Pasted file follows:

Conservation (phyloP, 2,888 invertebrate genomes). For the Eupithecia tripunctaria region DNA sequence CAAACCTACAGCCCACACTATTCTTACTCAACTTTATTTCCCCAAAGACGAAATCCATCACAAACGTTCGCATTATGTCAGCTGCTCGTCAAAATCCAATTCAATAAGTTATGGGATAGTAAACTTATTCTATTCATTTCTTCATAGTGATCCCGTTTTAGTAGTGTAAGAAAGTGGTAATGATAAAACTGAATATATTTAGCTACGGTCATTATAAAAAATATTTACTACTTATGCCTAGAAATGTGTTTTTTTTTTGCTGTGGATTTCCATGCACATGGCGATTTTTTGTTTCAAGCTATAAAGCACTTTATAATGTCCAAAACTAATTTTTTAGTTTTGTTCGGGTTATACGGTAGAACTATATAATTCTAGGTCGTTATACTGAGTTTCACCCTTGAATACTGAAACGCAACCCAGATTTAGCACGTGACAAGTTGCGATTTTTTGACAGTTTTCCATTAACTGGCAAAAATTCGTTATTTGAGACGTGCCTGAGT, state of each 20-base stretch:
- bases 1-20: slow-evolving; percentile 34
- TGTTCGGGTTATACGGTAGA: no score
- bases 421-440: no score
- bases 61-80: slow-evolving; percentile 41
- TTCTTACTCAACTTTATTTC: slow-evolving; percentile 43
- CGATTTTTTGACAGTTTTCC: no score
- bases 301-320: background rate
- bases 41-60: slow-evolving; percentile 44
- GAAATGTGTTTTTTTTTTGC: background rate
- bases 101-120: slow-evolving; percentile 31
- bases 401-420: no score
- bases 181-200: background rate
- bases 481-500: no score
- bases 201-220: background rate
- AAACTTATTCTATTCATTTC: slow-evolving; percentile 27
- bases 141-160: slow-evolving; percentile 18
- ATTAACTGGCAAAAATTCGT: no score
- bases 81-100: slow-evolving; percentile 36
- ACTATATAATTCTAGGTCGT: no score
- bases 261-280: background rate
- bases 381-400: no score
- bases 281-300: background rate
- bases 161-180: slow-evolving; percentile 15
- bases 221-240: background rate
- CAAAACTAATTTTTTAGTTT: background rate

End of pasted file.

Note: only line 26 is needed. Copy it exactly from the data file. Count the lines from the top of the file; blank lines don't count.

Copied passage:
- CAAAACTAATTTTTTAGTTT: background rate